Skip to Content
North Carolina Newspapers

Winston-Salem chronicle. (Winston-Salem, N.C.) 1974-current, March 03, 2016, Page A8, Image 8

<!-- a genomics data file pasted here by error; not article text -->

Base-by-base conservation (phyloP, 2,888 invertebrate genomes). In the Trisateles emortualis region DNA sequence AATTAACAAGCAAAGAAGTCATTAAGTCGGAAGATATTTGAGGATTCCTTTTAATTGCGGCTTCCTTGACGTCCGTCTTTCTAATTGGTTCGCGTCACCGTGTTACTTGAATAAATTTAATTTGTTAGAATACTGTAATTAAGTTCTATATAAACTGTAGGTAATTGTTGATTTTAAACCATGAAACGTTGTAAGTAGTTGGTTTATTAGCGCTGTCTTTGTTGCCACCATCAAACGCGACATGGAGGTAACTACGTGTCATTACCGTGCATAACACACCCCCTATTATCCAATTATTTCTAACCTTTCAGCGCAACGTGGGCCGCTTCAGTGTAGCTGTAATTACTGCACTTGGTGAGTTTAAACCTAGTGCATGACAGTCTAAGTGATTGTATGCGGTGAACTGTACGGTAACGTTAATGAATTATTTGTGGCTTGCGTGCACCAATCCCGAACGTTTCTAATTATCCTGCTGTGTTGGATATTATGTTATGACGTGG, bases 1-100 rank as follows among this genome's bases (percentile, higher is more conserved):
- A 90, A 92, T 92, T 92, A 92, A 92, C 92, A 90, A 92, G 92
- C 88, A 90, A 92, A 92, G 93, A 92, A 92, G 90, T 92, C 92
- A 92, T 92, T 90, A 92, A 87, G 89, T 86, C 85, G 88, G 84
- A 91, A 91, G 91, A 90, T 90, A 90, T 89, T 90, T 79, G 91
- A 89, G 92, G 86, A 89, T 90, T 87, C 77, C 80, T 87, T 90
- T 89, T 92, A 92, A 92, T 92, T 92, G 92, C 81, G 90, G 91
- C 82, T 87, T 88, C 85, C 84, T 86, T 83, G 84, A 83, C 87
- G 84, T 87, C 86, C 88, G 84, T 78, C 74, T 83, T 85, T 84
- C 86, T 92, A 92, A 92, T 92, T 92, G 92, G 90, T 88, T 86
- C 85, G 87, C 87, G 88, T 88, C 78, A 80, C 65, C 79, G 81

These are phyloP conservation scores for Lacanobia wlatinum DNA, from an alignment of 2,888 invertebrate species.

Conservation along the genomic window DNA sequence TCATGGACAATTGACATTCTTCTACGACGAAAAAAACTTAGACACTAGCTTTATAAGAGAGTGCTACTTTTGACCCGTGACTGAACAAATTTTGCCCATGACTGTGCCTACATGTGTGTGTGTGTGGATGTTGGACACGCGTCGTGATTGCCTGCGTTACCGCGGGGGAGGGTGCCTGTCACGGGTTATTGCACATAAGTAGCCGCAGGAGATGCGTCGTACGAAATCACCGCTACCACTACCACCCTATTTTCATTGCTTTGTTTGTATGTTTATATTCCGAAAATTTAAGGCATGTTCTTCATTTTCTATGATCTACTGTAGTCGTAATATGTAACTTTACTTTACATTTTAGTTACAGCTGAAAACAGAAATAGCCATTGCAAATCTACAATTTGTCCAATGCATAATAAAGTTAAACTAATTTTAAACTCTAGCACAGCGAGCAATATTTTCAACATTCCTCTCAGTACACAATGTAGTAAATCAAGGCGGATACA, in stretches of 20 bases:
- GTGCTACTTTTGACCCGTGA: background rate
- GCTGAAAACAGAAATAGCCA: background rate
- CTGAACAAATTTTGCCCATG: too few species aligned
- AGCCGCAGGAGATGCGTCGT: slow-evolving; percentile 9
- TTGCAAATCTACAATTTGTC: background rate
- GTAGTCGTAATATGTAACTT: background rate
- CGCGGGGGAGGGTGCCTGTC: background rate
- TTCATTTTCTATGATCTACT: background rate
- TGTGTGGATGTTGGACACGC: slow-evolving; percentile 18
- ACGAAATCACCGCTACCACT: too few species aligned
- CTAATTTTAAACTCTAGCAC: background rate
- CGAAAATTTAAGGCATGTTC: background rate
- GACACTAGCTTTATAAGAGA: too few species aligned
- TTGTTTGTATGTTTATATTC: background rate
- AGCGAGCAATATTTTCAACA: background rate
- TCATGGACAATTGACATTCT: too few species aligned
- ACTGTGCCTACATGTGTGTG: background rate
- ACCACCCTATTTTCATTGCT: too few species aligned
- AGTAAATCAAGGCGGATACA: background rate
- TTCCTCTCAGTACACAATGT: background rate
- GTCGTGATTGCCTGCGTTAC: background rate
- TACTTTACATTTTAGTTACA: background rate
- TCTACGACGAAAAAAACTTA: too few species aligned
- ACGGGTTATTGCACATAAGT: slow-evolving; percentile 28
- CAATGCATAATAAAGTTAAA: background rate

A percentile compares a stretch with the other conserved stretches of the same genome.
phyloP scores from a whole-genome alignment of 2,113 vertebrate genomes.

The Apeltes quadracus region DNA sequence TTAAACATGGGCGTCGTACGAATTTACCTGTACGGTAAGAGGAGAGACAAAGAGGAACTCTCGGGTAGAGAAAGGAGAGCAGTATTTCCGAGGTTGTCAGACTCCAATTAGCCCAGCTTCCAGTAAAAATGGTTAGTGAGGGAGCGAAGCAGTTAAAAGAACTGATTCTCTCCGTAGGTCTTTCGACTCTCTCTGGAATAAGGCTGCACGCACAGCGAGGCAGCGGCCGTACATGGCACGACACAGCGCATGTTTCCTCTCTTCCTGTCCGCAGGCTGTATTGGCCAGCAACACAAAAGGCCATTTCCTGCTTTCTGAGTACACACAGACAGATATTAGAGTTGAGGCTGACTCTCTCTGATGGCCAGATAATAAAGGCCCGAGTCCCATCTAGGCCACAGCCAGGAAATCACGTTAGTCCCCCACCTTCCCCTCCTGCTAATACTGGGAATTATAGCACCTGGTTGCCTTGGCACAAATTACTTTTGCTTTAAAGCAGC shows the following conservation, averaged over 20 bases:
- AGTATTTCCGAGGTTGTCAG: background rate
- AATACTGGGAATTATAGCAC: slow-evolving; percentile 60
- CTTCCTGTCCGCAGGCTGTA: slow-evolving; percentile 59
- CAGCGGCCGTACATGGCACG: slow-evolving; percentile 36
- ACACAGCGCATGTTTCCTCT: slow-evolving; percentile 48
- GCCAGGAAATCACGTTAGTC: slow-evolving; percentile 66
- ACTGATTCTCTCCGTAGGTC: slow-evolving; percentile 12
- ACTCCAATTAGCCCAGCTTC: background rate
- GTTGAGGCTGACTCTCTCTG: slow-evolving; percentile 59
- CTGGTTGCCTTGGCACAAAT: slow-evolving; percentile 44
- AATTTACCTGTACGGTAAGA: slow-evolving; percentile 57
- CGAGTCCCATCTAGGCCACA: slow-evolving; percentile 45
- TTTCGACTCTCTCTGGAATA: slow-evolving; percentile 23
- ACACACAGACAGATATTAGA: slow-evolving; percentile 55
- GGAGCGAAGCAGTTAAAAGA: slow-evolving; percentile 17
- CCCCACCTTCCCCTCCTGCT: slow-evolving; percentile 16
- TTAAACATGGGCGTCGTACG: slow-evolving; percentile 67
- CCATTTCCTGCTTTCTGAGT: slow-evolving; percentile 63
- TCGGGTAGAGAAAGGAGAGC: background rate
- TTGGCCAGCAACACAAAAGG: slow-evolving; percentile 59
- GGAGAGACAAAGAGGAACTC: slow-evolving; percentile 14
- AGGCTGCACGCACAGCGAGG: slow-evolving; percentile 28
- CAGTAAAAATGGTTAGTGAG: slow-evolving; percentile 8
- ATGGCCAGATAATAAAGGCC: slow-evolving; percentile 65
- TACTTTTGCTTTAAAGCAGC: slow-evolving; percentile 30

Below is the OCR text representation of this newspaper page. It is also available as plain text as well as XML.